We Americans love our beef. But when will this country’s love affair with meat and the unsanitary practices used to produce that meat come to a head? A recent study conducted by Consumer Reports has found that an alarming number of ground beef products found around the United States are contaminated with fecal matter. With Big Business’s hands all over the beef monopoly in the U.S., it’s becoming pretty clear that this is not a meat problem; it’s a farming problem.

“The most sustainable beef-production systems don’t rely on any daily drugs, don’t confine animals, and do allow them to eat a natural diet,” said Dr. Urvashi Rangan, executive director of the Center for Food Safety and Sustainability at Consumer Reports, in a statement. “Our findings show that more sustainable can mean safer meat. We suggest that you choose what’s labeled ‘grass-fed organic beef’ whenever you can.”

Where’s The (Clean) Beef?

Researchers from Consumer Reports purchased 300 packages of ground beef (458 pounds) from 103 grocery, big-box, and “natural” food stores in 26 cities across the U.S. All types of ground beef were included in the study, especially conventional beef — the most common type of beef made from cattle that are fed antibiotics and other drugs to promote growth and prevent disease. They also purchased beef that was raised by more sustainable methods, such as organic and grass-fed.

Out of all 458 pounds of ground beef purchased by the research team, each and every pound tested positive for fecal matter. Samples were also tested for the five most common types of bacteria found in ground beef - Clostridium perfringens, E. coli, Enterococcus, Salmonella, and Staphylococcus aureus. C. perfringens was found in around 20 percent of beef samples, S. aureus in 10 percent, and Salmonella in one percent. If you’re not worried about that one percent: “extrapolate that to the billions of pounds of ground beef we eat every year,” Rangan pointed out.

Where Is All Of This Beef Coming From?

Where most of the beef in this country comes from: one of the four major companies with a stranglehold on this country’s meat monopoly. Over 80 percent of America’s beef comes from four companies: Tyson Foods, Cargill Meat Solutions Corp., JBS USA, National Beef Packing Co., affectionately known as the Big Four. As one could imagine, hot water, chlorine-based or lactic acid washes, and other sanitary practices often fall by the wayside when we’re talking about 400 heads of cattle every hour.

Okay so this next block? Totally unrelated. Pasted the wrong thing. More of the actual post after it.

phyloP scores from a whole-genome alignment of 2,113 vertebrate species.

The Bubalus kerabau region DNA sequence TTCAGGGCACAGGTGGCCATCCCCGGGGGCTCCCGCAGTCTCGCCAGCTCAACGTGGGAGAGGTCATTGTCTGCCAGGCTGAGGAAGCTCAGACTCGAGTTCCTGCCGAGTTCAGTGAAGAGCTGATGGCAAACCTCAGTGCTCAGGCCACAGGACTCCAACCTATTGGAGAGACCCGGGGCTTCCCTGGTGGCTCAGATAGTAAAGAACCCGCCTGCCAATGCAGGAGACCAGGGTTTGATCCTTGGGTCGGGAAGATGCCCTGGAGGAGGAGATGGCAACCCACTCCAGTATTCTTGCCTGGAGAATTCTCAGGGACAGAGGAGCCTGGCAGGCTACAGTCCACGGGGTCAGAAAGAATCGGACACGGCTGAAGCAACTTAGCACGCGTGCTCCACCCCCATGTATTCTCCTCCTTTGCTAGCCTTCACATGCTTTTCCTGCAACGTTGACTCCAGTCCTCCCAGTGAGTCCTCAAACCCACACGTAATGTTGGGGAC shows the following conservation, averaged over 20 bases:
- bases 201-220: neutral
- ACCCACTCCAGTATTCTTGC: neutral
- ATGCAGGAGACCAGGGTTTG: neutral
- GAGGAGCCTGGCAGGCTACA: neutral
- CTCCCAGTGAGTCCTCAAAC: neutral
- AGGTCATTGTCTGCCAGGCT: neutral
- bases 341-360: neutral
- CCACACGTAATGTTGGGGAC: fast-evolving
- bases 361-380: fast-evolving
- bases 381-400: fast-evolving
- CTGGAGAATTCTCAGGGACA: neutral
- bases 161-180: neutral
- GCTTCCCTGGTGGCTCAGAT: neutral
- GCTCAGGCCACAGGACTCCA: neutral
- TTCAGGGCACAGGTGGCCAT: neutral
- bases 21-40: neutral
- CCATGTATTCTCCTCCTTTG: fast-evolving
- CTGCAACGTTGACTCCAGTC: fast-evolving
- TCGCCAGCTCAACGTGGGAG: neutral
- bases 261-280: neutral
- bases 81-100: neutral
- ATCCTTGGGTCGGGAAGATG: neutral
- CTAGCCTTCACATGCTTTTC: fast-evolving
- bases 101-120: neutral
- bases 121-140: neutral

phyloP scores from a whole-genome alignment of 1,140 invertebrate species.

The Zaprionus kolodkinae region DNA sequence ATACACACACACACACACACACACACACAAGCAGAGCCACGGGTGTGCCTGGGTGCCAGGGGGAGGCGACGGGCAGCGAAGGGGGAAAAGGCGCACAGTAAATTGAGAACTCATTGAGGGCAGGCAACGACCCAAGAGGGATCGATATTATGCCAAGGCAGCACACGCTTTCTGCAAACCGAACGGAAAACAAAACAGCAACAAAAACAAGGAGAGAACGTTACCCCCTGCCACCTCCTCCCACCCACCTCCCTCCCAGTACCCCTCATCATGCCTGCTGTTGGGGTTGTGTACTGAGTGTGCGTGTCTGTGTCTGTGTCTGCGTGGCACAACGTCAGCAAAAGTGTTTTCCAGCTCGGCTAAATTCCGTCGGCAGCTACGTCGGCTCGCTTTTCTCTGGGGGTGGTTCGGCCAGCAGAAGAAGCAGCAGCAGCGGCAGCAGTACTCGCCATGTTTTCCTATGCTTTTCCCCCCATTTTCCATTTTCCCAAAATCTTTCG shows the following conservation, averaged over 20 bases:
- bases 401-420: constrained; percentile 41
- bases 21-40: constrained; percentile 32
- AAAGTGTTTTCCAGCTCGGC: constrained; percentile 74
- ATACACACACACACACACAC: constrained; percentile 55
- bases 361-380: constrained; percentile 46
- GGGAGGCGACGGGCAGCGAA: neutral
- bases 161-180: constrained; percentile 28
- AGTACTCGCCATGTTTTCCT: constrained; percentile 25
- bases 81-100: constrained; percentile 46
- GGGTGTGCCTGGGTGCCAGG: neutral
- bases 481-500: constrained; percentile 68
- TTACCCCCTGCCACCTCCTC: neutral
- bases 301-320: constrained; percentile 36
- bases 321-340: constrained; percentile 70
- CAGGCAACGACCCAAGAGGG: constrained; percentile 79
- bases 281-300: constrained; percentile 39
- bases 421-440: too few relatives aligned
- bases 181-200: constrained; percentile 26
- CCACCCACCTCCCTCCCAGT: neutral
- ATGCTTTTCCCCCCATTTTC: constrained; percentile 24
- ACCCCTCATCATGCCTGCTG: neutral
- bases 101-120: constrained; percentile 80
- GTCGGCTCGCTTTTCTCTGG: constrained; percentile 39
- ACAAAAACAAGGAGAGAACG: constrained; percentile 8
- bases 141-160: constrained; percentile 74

“USDA has a presence in these plants to do inspections — though it’s against the companies’ wishes,” said Patty Lovera, assistant director of Food and Water Watch. “The economic power of the Big Four gives them a lot of political weight to push back against USDA inspectors’ efforts to enforce existing rules and to fight against any tighter safety standards being enacted. The sheer volume of beef that big-company plants crank out means that a quality control mistake at a single plant can lead to packages of contaminated beef ending up in stores and restaurants across 20 or 30 states.”

Leave It To The Little Guy (Farm)

American cattle used by the Big Four are raised on feedlots — large plots of land where cattle are housed and fattened for production — for a couple of reasons. The main one is economic feasibility. Raising up to 18,000 cattle on one feedlot clearly has its financial advantages. It also has its disadvantages, like the corn and soy-based diets that destroy a cow’s digestive tract, leading to ulcers and infection. Let’s not forget about the unsanitary practice of situating cattle one on top of the other to ensure the spread of bacteria and disease.

The U.S. Department of Agriculture recommends no more than 11 animals for every 20 acres of pasture. Not only does this guarantee that each animal will get adequate nutrition, but it also safeguards against stressful environmental factors and produces lean beef free from antibiotic and hormone supplementation. Conventional cattle farmers argue that without feedlots beef production in America would plummet and beef would become more expensive. I don’t know about you, but given the choice between expensive beef and beef covered in fecal matter, I’m taking expensive beef 100 percent of the time.